Karger permits authors to archive their pre-prints (i.e. pre-peer review) or post-prints (i.e. accepted manuscript after peer review but before production) on their personal or their institution’s internal website. In addition, authors may post their accepted manuscripts in public Open Access repositories and scientific networks (e.g. ResearchGate or Mendeley) no earlier than 12 months following publication of the final version of their article. For all self-archiving, the posted manuscripts must:

  • Be used for noncommercial purposes only
  • Be linked to the final version on www.karger.com
  • Include the following statement:

‘This is the peer-reviewed but unedited manuscript version of the following article: [insert full citation, e.g. Cytogenet Genome Res 2014;142:227–238 (DOI: 10.1159/000361001)]. The final, published version is available at http://www.karger.com/?doi=[insert DOI number].’

It is the author’s responsibility to fulfill these requirements.

For papers published online first with a DOI number only, full citation details must be added as soon as the paper is published in its final version. This is important to ensure that citations can be credited to the article.

Manuscripts to be archived in PubMed Central due to funding requirements will be submitted by Karger on the author’s behalf [see Funding Organizations (NIH etc.)].

For self-archiving Author's ChoiceTM (Gold Open Access) articles, see Author's ChoiceTM.


Author's ChoiceTM

Karger’s Author's ChoiceTM service broadens the reach of your article and gives all users worldwide free and full access for reading, downloading and printing at www.karger.com. The option is available for a one-time fee of CHF 3,000.00, which is a permissible cost in grant allocation. More information can be found at www.karger.com/authors_choice.
The final, published version of the article may be posted at any time and in any repository or on other websites, in accordance with the relevant Creative Commons license. Reposted Open Access articles must:

  • Follow the terms of the relevant Creative Commons license
  • Be linked to the final version on www.karger.com
  • Include the following statement:

‘The final, published version of this article is available at http://www.karger.com/?doi=[insert DOI number].’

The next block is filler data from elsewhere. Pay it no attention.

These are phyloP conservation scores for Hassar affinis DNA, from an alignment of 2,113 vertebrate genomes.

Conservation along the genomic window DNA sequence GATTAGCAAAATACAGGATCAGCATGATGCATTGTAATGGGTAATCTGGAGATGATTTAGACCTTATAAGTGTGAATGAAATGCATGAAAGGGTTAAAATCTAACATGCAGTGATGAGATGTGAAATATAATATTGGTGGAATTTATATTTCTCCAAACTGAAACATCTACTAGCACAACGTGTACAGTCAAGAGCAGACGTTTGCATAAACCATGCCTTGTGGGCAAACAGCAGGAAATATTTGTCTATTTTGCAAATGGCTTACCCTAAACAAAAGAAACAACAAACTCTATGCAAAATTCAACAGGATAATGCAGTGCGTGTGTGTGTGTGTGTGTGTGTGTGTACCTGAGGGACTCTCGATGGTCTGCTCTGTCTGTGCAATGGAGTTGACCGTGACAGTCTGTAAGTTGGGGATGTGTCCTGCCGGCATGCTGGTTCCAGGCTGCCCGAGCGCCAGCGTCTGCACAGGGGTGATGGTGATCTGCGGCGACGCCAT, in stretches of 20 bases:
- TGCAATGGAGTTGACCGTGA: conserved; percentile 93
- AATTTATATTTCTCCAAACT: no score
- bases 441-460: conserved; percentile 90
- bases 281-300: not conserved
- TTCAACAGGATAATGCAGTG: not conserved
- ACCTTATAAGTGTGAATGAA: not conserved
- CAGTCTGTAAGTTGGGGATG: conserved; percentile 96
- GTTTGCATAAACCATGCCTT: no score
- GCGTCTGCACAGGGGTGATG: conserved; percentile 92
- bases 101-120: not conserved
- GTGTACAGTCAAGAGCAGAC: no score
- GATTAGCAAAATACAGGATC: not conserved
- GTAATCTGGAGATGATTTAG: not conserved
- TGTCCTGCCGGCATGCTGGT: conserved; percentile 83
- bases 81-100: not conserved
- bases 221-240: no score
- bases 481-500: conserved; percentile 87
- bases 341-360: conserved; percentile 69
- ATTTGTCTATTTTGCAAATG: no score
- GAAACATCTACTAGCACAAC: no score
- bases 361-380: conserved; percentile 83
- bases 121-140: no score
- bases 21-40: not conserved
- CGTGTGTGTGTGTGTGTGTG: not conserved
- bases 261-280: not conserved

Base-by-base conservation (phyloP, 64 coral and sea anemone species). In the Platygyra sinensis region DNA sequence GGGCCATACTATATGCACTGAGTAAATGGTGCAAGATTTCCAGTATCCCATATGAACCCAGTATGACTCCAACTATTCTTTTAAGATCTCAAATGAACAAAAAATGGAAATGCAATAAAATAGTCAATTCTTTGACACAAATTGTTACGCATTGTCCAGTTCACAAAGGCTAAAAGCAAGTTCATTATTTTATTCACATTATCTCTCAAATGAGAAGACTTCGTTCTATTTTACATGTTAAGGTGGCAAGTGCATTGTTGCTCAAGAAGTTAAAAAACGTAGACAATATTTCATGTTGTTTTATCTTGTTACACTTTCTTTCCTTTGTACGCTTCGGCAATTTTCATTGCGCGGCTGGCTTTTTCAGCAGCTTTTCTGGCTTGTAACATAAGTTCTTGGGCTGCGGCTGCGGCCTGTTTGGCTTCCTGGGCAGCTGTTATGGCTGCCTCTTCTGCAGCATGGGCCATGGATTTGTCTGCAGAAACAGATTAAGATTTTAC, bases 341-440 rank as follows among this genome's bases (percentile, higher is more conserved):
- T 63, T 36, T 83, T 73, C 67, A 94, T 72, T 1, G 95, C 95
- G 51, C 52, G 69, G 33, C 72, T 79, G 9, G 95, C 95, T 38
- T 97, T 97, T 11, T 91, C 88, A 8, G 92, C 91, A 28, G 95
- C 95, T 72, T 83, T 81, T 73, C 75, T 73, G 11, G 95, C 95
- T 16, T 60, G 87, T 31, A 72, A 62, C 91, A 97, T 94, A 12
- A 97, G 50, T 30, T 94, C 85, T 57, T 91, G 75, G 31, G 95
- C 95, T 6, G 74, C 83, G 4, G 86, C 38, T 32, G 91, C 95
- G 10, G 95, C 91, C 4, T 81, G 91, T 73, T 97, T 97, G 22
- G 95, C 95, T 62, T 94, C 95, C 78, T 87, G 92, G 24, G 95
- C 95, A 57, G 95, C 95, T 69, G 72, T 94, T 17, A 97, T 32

It is the author’s responsibility to fulfill these requirements.

For papers published online first with a DOI number only, full citation details must be added as soon as the paper is published in its final version. This is important to ensure that citations can be credited to the article.


Funding Organizations (NIH etc.)

The U.S. National Institutes of Health (NIH) Public Access Policy mandates that accepted, peer-reviewed manuscripts are archived in its digital database, PubMed Central (PMC), within 12 months of the official publication date. As a service to authors, Karger submits NIH-funded articles to PMC on behalf of the authors immediately upon publication. The NIH assigns a PMCID within approximately 1 month and the manuscript will appear in PMC after a 12-month embargo. For authors making their paper Open Access through Author's ChoiceTM, the embargo will be overridden, thereby accelerating the accessibility of the article. Karger also complies with other funders’ requirements (including Wellcome Trust and RCUK) for submission to PMC.
Authors should include information on their grant in the Acknowledgements section of their papers.



Electronic Proofs

Unless indicated otherwise, proofs will be e-mailed to the corresponding author.



Reprints

Order forms and a price list for reprints are sent together with the proofs. Orders submitted after the issue is printed are subject to considerably higher prices.